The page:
• The Second National Policy on Education (NPE) was adopted in 1986. This new policy called for special emphasis on the removal of disparities and to equalise educational opportunity.
  • The National Education Policy, 2020 is the third in the series of National Education Policies (1968 and 1986 modified in 1992) in India.

Programmes/Schemes:

  • Many programmes/schemes to provide targeted interventions and implement the vision of National Education Policies have been implemented over the years.
    • Sarva Shiksha Abhiyan (SSA) is the flagship Centrally Sponsored Scheme for universal elementary education across the country.
    • In 2018, an integrated scheme for school education called ‘Samagra Shiksha’ was launched by subsuming the erstwhile schemes of Sarva Shiksha Abhiyan (SSA), Rashtriya Madhyamik Shiksha Abhiyan (RMSA) and Centrally Sponsored Scheme of Teacher Education (CSSTE). Samagra Shiksha aims to treat education holistically from pre-primary to Sr. Secondary and is aligned with SDG (4) goals.
    • The 86th Amendment in the Constitution of India inserted Article 21 A to ensure that every child has a right to full-time elementary education of satisfactory and equitable quality in a formal school that satisfies certain norms and standards. This subsequently resulted in the passage of the Right of Children to Free and Compulsory Education (RTE) Act, 2009 which gave a legal mandate to provide free and compulsory elementary education to every child in the age group of 6-14 years. The RTE Act has many provisions for ensuring quality, equity, and inclusion in the education system like the reservation of 75 percent seats in private unaided schools, improvement in learning outcomes and Continuous and Comprehensive Evaluation (CCE), non-discriminatory learning environment and holistic development of the child.

Challenges:

  • The low transition rate from elementary to secondary level, high drop-out rate at the secondary level (17.9 percent as per USISE 2018-19 {provisional}) and low learning levels of students are major challenges that have to be addressed.

Recommendations:

Emphasis on Early Years of learning:

  • Over 85 percent of a child’s cumulative brain development occurs prior to the age of 6, indicating the critical importance of appropriate care and stimulation of the brain in the early years in order to ensure healthy brain development and growth.
  • Strong investment in early education can enable young children to participate and flourish in the educational system throughout their lives.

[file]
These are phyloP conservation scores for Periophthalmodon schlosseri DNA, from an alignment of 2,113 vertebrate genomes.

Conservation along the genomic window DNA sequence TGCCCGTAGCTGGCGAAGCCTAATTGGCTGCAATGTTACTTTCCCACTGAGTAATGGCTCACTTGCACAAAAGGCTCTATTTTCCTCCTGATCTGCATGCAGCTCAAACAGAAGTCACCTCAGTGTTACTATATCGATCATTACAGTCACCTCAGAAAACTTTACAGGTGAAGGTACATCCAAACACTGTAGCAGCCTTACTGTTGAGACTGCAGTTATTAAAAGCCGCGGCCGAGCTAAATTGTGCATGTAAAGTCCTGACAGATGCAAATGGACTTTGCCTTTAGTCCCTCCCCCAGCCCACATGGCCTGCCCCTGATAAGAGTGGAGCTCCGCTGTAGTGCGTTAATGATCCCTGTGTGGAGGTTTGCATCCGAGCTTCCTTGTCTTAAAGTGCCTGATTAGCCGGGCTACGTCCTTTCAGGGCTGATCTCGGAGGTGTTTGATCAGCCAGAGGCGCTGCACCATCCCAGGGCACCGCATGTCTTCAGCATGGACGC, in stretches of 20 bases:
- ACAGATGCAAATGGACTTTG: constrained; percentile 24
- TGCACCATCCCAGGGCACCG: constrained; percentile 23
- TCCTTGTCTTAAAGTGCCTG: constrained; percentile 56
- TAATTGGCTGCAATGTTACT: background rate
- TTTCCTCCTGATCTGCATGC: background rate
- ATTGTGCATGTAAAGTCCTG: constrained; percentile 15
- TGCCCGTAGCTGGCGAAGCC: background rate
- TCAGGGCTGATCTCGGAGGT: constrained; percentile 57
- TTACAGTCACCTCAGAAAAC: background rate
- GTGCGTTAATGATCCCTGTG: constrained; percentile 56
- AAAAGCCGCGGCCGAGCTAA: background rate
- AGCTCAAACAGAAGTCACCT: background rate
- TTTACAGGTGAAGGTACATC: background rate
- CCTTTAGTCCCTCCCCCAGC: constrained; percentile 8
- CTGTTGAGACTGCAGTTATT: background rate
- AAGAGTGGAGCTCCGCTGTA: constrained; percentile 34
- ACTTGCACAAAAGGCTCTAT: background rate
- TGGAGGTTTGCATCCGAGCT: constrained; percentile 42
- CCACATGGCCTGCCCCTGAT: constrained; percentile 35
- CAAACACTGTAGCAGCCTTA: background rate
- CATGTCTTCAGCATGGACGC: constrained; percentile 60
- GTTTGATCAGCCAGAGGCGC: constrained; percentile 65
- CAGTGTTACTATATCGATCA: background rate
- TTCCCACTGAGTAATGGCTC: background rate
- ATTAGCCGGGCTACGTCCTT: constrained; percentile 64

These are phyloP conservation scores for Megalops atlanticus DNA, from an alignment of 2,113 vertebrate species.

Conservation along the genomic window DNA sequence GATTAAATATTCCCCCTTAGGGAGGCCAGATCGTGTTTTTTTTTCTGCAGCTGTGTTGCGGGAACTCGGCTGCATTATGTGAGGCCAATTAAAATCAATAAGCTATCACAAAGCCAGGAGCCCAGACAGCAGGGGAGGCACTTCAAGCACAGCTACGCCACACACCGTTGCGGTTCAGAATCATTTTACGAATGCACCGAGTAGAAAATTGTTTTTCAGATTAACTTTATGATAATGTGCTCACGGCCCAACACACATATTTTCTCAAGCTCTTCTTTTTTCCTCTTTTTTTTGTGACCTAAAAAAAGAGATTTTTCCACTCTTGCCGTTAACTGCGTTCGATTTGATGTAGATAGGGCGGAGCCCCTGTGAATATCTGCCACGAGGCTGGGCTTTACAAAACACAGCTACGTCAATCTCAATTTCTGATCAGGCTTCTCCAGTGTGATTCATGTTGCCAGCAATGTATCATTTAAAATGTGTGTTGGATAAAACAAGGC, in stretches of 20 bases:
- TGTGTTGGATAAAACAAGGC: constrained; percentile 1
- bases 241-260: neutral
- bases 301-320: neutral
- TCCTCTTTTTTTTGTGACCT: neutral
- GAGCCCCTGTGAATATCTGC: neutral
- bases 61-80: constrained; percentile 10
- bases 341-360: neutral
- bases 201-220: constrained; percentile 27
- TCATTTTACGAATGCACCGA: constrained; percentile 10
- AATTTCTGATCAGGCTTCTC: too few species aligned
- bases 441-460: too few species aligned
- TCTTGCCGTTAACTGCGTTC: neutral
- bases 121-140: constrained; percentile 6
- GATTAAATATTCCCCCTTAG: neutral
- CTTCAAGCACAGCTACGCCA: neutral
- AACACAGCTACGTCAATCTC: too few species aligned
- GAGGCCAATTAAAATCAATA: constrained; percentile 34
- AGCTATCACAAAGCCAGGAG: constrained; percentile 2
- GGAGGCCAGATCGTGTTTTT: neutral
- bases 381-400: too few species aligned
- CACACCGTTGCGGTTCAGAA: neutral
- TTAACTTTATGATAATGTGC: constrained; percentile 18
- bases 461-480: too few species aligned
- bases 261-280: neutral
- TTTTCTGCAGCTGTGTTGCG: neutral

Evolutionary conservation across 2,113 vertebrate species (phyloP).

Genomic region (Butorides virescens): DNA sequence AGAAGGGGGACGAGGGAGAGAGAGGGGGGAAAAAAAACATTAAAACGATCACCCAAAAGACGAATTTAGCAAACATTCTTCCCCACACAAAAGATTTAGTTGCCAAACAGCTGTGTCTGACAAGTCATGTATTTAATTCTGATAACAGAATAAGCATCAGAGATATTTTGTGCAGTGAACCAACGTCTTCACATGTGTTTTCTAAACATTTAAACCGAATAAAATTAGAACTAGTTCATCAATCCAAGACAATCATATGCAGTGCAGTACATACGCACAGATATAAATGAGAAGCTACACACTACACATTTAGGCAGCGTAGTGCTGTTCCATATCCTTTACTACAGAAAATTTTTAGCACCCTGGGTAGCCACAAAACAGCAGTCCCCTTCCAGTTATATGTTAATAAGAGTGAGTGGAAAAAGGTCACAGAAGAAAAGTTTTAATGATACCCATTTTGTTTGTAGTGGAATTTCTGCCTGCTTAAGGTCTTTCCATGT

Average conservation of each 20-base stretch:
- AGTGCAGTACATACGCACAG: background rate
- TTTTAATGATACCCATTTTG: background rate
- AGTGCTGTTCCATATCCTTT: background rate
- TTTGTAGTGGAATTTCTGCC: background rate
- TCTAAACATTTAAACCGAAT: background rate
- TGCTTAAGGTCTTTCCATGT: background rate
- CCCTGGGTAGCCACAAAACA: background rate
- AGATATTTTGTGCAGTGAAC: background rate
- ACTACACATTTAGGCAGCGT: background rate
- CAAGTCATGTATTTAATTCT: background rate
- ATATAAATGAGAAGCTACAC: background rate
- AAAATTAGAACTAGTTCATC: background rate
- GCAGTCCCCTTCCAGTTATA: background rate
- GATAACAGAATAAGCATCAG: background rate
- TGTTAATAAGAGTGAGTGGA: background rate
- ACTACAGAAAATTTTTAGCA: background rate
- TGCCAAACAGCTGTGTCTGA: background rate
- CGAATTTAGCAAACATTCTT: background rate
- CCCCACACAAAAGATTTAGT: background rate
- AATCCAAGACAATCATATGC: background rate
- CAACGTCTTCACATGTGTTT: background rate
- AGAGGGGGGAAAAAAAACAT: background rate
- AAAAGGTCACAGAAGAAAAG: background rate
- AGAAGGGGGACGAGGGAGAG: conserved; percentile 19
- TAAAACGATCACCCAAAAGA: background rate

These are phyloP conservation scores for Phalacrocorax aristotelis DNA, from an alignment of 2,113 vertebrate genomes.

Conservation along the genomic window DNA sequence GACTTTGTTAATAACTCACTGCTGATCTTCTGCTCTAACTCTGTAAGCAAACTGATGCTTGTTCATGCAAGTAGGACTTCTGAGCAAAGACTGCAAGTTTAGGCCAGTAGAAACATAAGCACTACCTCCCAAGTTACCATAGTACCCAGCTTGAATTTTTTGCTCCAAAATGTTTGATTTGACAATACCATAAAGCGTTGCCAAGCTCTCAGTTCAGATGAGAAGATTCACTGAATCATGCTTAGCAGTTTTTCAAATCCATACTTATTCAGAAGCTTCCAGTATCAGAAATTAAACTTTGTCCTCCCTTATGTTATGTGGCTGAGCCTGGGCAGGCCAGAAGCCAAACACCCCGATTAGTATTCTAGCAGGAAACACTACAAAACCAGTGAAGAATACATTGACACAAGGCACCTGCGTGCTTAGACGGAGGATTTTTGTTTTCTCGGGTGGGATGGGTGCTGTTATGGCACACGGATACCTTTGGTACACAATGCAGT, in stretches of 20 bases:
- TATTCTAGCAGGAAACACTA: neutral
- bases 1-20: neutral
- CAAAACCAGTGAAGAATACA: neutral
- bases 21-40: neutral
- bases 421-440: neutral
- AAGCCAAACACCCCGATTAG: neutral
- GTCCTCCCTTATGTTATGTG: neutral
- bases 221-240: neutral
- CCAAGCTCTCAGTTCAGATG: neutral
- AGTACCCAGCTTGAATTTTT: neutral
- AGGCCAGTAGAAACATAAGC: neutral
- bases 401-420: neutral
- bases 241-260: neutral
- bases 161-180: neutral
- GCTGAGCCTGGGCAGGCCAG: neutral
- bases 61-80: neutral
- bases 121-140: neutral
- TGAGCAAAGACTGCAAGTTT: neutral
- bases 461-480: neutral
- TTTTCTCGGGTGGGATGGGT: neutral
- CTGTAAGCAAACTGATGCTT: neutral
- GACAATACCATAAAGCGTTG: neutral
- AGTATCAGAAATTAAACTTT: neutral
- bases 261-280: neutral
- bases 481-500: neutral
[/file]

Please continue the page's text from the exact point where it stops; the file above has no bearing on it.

Initiatives being taken:

  • NCERT is preparing a National Curriculum Framework for Early Childhood Children Education.
  • To ensure the universal acquisition of foundational skill by all children by grade III, a National Mission on Foundational Literacy and Numeracy is being set up by the Ministry of Education.
    • The Mission will focus on five areas — providing access and retaining children in foundational years of schooling, teacher capacity building, development of high quality and diversified student and teacher resources/learning materials, and tracking the progress of each child in achieving learning outcomes.

Focus on Learning Outcome:

  • There is the need to avoid measures that tend to promote rote learning and promote measures that lay greater emphasis on improved learning outcomes.
  • Such change in approach will bring much-desired improvement at the ground level in terms of pedagogy, assessment, and teachers’ capacity.

Initiatives being taken:

  • A National Achievement Survey (NAS) based on learning outcomes to assess the competencies of children is being conducted.
  • The learning outcomes framework developed by the NCERT has been adopted by all States and UTs.

Reforms in Teacher Education:

  • Given the critical role played by a teacher in the educational sector of any country, there is a need to focus on reforms in teacher education.

Initiatives being taken:

  • The National Council for Teacher Education (NCTE) was set up with the objective of stimulating planned and coordinated development of the teacher education system throughout the country.